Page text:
Legislature to take action after Maryland behavioral health providers reach second year of unprocessed claims from Optum and MDH


Nicole Pasia


“Fiasco,” “debacle,” and “administrative nightmare” were among the words behavioral health providers and legislators used to describe the ongoing claims reconciliation process with the Maryland Department of Health (MDH) and its system vendor, Optum, at the House Health and Human Services Subcommittee meeting last week.


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Optum’s system officially launched back in Jan. 2020 and encountered significant technical issues, causing delays in the processing of provider repayment claims. The system eventually relaunched in Aug. 2020, eight months after the initial failure. To remedy the gap in repayment claim processing, MDH directed Optum to make advance payments for providers’ 2020 activity based on their 2019 activity. 

Those payments, according to MDH Deputy Secretary for Health Care Financing and Medicaid Steven Schuh, amounted to $1.1 billion. Providers submitted a total of $1.6 billion in claims, with a discrepancy of approximately $500 million. The department determined that providers owed back $360 million from overpayment, but has since reduced the amount to $230 million as of October 2021.

Schuh announced that these payments would be due as soon as Dec. 1. He clarified that the Dec. 1 date only refers to duplicate repayments providers received, and for providers who did not submit any claims on the repayments. Other recoupment payments are expected in the spring. 

The department has also started a request for proposals (RFP) for another system vendor. However, its current contract with Optum will last another three years, until Dec. 31, 2024.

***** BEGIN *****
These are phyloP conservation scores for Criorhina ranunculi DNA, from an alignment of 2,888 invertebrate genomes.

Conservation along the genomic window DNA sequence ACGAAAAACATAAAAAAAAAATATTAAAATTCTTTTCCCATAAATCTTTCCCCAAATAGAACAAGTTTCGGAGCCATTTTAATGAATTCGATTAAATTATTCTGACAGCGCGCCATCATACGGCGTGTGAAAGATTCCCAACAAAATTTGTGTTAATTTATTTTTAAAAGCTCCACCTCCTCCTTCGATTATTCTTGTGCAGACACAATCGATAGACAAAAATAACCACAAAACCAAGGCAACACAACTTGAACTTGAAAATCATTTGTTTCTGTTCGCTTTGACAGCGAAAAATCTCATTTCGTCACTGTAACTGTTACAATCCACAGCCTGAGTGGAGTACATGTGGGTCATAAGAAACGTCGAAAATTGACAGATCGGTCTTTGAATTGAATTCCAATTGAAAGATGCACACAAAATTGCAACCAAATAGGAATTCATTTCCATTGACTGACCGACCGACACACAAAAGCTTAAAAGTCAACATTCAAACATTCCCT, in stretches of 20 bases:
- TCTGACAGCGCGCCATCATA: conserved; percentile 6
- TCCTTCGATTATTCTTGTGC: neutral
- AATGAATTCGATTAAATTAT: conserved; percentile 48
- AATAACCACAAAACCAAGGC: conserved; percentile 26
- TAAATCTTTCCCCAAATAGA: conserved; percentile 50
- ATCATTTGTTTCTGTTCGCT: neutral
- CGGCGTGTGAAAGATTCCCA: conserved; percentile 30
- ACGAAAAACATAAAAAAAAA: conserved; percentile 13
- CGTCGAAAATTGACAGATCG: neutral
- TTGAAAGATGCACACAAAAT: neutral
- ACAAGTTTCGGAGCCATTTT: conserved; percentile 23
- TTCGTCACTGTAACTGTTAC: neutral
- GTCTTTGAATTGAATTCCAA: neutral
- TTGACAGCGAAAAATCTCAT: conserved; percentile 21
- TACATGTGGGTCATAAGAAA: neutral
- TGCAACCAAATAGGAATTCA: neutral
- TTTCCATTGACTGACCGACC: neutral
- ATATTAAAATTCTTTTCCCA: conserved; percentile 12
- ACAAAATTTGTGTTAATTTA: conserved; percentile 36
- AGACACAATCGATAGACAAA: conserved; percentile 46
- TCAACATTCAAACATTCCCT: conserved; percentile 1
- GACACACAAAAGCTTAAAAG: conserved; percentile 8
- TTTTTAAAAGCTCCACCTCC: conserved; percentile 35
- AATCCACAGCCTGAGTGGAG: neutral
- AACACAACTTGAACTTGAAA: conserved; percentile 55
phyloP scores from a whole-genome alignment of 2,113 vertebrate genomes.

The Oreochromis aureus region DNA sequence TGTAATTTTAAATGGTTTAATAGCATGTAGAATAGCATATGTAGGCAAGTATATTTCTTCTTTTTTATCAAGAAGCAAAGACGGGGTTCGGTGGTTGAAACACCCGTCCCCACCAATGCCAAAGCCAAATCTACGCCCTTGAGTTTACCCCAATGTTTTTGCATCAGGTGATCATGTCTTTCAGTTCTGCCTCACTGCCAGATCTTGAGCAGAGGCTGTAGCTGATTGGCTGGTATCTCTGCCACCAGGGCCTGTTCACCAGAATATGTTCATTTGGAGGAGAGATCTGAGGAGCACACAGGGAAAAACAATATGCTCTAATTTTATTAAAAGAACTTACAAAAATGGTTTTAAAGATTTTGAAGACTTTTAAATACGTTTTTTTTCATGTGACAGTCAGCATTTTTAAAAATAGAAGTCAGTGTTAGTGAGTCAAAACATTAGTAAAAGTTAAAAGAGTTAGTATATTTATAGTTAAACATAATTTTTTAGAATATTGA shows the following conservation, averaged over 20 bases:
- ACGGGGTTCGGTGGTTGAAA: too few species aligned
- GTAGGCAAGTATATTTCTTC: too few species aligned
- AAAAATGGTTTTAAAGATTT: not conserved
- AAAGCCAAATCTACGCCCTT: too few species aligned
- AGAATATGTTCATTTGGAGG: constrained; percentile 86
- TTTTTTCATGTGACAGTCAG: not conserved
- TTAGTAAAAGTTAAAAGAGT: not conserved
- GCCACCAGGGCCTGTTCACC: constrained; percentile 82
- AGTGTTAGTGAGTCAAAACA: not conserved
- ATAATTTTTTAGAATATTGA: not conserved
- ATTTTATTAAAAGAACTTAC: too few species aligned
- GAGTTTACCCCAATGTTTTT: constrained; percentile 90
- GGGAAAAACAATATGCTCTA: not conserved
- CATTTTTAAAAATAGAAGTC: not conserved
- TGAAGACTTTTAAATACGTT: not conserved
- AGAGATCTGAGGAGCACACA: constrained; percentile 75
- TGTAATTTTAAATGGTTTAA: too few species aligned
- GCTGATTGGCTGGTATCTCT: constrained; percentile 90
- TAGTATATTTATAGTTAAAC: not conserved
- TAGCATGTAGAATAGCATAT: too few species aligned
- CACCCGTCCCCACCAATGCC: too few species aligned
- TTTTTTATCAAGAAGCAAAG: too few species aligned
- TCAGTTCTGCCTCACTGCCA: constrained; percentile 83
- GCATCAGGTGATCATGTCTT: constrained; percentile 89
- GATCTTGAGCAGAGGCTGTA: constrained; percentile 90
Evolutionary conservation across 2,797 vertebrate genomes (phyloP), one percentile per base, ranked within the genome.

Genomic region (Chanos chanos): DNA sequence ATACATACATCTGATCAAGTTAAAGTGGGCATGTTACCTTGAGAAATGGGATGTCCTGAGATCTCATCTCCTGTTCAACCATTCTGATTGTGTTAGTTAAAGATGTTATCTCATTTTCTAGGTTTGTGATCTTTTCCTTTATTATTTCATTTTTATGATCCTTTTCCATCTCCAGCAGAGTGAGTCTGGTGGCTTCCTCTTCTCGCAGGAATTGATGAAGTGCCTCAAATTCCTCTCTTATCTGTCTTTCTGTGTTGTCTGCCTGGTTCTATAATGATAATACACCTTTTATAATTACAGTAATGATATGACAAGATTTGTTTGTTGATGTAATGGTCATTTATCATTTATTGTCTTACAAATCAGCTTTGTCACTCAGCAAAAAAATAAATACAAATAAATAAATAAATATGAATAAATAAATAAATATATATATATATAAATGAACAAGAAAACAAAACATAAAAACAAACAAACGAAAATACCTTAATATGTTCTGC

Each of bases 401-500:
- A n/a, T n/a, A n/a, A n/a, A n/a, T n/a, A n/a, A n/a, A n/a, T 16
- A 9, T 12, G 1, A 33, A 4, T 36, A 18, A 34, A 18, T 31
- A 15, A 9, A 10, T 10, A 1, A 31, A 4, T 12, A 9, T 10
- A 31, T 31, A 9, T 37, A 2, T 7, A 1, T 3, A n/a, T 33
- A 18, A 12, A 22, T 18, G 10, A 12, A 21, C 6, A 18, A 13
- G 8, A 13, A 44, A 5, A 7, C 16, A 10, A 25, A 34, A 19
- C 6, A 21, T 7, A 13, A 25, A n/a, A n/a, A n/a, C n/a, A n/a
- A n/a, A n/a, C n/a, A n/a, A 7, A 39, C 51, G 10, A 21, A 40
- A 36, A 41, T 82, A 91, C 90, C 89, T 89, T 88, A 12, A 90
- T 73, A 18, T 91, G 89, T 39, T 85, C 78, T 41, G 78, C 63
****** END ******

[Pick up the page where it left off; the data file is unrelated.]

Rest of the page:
Image: Community Behavioral Health Association of Maryland


Providers are now in the process of reconciling and readjusting claims from the actual services provided in 2020. However, system delays and missing claims history, according to providers, means that the reconciliation must be done manually. 

Schuh said that most 835s, or the files containing a record of client payment information, were released to providers as of Oct. 24. Because of providers manually reconciling the information from the 835s, Lori Doyle, public policy director for the Community Behavioral Health Association of Maryland (CBH), argued providers would need at least until Feb. 24, 2022, to submit claim corrections. 

Doyle also reiterated providers’ frustration from Optum’s system failure, as well as the negative financial impacts from missing or inaccurate claims.

“We wouldn’t be having this discussion today if Optum’s system had been able to authorize services and pay claims, the two main things they were hired to do when the system went live. Estimated payments were a direct result of Optum’s failure.”

CBH has submitted a proposal for the reconciliation process. In this proposal, the department would pay back all claims except for duplicates, which the providers would cover. It also states the department should forgive variances between estimated payments and the claims providers submitted during the system failure. 

CBH presented this proposal to MDH in October, but according to Doyle, the department felt it “would leave too much money on the table.”

If Optum is still unable to resolve the reconciliation process, subcommittee Chair Del. Kirill Reznik (D – Montgomery) said he would contact the Attorney General’s office about the possibility of hiring an independent auditor to reprocess the claims, at Optum’s expense. Reznik also stated he would not approve an outstanding joint committee report (JCR) that would release funding back to MDH until the department updated the subcommittee on its next steps.